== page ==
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the_worlds_end_movie-wide“The World’s End” exists somewhere at the intersection of “Invasion of the Body Snatchers,” “Westworld,” “The Big Chill” and “Withnail and I,” but it’s not a geographical location. The new film from the makers of “Shaun of the Dead” and “Hot Fuzz” is about a state of arrested development, populated by a guy who never grew up, his friends who have and… robots.

Gary King (Simon Pegg) can pinpoint the best night of his life. Hours after graduating school he and four friends attempted the Golden Mile pub-crawl—one mile, twelve pubs—in the quiet British town of Newton Haven. It was an epic night for the teenager, filled with pints, pals and even a bit of illicit bathroom snogging, even if he fell three short of the final pub on the list, The World’s End.

In the twenty years since his life has been a flatline. “I’m the same old Gary,” he says, and that’s the problem. His old buddy Oliver (Martin Freeman) is a successful real estate agent, Peter (Eddie Marsan) sells luxury cars, Steven (Paddy Considine) started and sold a thriving business and former best friend Andrew (Nick Frost) is an attorney. Gary hits upon the idea of putting the band back together, so to speak, and relive the good old days. Or as he remembers them, “The camaraderie, the fights, the hangovers so fierce it feels like your head is full of ants.”

The pub-crawl becomes less about nostalgia and more about survival when the townsfolk of Newton Haven are revealed to be automatons enlisting new recruits for their cause. As the friends—now including Oliver’s sister Samantha (Rosamund Pike)—battle the mysterious creatures Gary remains focused. It’ll tale more than DNA thieving robots to stop him from completing his childhood dream.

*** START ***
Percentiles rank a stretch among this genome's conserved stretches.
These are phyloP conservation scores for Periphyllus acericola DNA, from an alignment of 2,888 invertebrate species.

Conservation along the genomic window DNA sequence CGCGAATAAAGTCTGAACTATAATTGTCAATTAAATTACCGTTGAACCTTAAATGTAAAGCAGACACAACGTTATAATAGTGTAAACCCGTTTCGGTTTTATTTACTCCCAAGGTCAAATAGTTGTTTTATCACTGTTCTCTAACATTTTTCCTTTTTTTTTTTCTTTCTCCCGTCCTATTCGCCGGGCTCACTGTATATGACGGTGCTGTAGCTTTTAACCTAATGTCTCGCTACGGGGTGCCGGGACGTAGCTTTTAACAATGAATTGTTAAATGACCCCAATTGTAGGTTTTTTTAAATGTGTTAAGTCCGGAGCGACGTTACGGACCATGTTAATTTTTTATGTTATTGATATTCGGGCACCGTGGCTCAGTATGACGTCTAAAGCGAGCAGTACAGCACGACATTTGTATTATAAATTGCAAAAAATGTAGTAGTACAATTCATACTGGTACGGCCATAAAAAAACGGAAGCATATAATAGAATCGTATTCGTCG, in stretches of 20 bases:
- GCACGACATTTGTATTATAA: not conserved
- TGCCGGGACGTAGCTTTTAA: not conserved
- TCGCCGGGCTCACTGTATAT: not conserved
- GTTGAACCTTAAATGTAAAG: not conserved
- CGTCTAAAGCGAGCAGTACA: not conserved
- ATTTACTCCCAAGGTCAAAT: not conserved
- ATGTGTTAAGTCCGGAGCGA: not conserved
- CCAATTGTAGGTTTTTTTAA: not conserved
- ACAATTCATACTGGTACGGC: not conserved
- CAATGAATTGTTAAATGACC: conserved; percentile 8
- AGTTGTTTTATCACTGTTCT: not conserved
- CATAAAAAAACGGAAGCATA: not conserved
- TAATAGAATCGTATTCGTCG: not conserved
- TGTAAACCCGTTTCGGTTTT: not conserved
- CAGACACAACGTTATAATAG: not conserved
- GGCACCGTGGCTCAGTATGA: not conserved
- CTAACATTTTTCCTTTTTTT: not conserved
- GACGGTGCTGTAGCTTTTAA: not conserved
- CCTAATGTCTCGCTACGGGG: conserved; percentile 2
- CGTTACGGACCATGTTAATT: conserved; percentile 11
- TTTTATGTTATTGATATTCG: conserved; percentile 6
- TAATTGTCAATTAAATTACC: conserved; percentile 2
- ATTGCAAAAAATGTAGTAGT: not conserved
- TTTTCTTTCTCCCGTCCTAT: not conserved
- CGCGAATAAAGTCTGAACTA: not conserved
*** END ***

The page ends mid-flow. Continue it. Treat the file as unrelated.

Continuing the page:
Like the other films in the Three Flavours Cornetto trilogy—“Shaun of the Dead,” Hot Fuzz” and this movie—“The World’s End” is a memorable mix of characters and situation.

Once again Cornetto regulars Pegg and Frost are front and center, although playing against type. Pegg’s take on Gary has much more swagger than we’ve seen from him in the past. He’s a selfish motor mouth, concerned only with his redemption and the completion of the Golden Mile challenge. He’s a living embodiment of the dangers of living in the past but Pegg somehow makes him bearable and very funny. He spouts the complicated dialogue effortlessly, and check out the balancing act as he battles aliens and tries not to spill his pint.

Frost plays it straight for the most part, playing a straight-and-narrow attorney who (MILD SPOILER) goes off the rails when the alien takeover plot is unveiled. His deadpan delivery in the first half pays off with big scene stealing laughs in the second half when he lets loose.

“The World’s End” isn’t as consistently laugh-out-loud funny as “Shaun of the Dead” or as action-packed as “Hot Fuzz,” but its thematic core—the difficulty of growing up—is evident in every frame, making it the most mature of the Cornetto films.

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